Book Review: Fundamental Planetary Science: Physics, Chemistry and Habitability (2019) By Jack J. Lissauer and Imke de Pater. Cambridge University Press. ISBN 9781108411981, 650 pages. $64.99.
The book Fundamental Planetary Science: Physics, Chemistry and Habitability by Jack Lissauer and Imke de Pater provides an excellent overview of the interdisciplinary nature of planetary science through the main branches of physics, chemistry, geology, and biology.
Jack Lissauer of NASA Ames is the co-investigator on the Kepler and TESS missions for the search for extrasolar planetary systems and has numerous publications on the habitability and planetary formation theories. He is the authority on protoplanetary dynamical processes as well. Complimentary to Lissauer is Imke de Pater of UC Berkley, who specializes in ring and satellite formation and dynamics, and adaptive optical systems to study giant planets and their moons. She is also notable for her work on Jovian radiation and magnetospheric environments.
Planetary science is a broad branch of astronomy and indeed has many levels of subdisciplines. The authors’ collective backgrounds in planetary science proves this collection of planetary science noteworthy. It is also convenient to have an up-to-date planetary science textbook (since 2015) as many as 16 Solar System missions are expected to occur within the 2020s and 2030s.
By presenting planetary science through a multidisciplinary lens (e.g., chemistry, physics, geology, etc.) with past and current techniques, Lissauer and de Pater provide a valuable resource for the astrophysical, geological, and astrobiological context of our understanding of the Solar System and beyond.
This book has a modular structure comprising of 16 chapters and divided into 5 main themes: (1) astrophysics and dynamics; (2) interiors to atmospheres; (3) planetary classification: from formation to nomenclature; (4) extrasolar astronomy; and (5) astrobiology. Theme 1 provides an overview of the physical interactions encountered throughout the Solar System, including Kepler’s laws, motion resonances, orbital mechanics, gravity and tidal effects, and even a small section on stellar properties and nucleosynthesis. Theme 1 also takes an interesting look at the solar wind and heating effects in terms of radiation and magnetosphere dynamics, topics of which are not usually found in most introductory planetary textbooks. In Theme 2, the authors provide an in-depth look to planetary formation of interiors and atmospheric effects, including ring formation and current theories. This section also does a brilliant job of partitioning the Solar System by planetary type (e.g., terrestrial versus gas giants), which provides a convenient reference for those interested in specific solar system conditions. Theme 3 is a smooth transition from Section 2 in that planetary nomenclature (e.g., definitions of satellites, small bodies, minor planets, etc.) and the formation processes of these bodies are provided in detail here. Theme 4 provides the most up-to-date list of techniques used to observe extrasolar planetary systems, such as astrometry, transit timing, microlensing, photometric techniques to observe the variability of extrasolar planets, and hypotheses on solar system formations depending on stellar properties. Theme 5 looks at several key factors when exploring the subdisciplines of astrobiology, including: biological thermodynamics, the Drake equation and other mathematical probabilities for life and intelligence in the universe, evolutionary theories (including Darwinian theories), and mass extinctions (with other natural disasters that may influence the process of life and evolution).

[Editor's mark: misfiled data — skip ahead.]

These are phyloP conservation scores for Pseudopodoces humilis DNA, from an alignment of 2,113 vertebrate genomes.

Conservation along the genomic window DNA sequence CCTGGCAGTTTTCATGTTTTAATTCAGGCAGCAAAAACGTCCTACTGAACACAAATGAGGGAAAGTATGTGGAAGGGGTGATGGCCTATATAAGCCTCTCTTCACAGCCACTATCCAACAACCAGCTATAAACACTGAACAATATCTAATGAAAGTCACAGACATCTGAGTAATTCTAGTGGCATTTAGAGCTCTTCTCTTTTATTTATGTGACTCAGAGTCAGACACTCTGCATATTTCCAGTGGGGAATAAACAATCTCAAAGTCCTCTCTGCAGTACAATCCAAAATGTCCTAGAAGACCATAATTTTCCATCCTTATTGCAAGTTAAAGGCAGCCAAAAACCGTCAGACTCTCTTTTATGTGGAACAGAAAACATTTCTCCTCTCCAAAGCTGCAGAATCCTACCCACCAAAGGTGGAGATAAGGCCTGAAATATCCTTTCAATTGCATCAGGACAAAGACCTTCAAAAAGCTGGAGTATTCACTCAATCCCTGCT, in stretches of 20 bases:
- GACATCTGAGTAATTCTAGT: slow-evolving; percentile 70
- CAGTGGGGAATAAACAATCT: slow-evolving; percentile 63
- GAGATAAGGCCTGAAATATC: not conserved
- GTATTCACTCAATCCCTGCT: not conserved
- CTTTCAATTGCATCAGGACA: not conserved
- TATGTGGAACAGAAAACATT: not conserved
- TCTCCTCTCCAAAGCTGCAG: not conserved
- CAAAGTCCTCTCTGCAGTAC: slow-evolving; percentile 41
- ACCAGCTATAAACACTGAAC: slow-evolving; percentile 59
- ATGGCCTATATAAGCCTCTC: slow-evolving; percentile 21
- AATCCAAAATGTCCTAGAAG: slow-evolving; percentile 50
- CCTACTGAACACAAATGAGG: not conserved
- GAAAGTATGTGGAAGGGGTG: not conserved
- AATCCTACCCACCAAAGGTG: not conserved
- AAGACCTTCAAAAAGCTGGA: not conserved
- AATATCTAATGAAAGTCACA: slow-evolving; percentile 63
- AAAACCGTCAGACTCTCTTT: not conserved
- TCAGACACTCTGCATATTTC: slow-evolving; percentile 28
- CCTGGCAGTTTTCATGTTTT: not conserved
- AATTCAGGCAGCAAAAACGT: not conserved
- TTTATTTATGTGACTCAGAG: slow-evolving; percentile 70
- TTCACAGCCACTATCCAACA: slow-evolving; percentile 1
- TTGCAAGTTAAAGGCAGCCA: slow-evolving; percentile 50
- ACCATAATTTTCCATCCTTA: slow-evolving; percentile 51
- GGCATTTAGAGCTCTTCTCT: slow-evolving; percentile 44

This collection of knowledge and current theories within a wide range of planetary science can certainly be used as a fantastic resource for scientists in the professional and academic regimes. That is, this book can be used as both a textbook for advanced undergraduate and graduate students, and as a guide for planetary mission background information. Students will welcome its breadth of information regarding current planetary science and observational techniques, while also providing a steppingstone toward what still needs to be discovered in the Solar System. Academic instructors will find the color photograph plates and numerous tables and plots worthy to use in coursework. Overall, with planetary science observations rapidly expanding, it is the authors’ unique abilities to intertwine multidisciplinary topics into an easy to understand presentation and highly accessible reference to guide those future planetary science observations.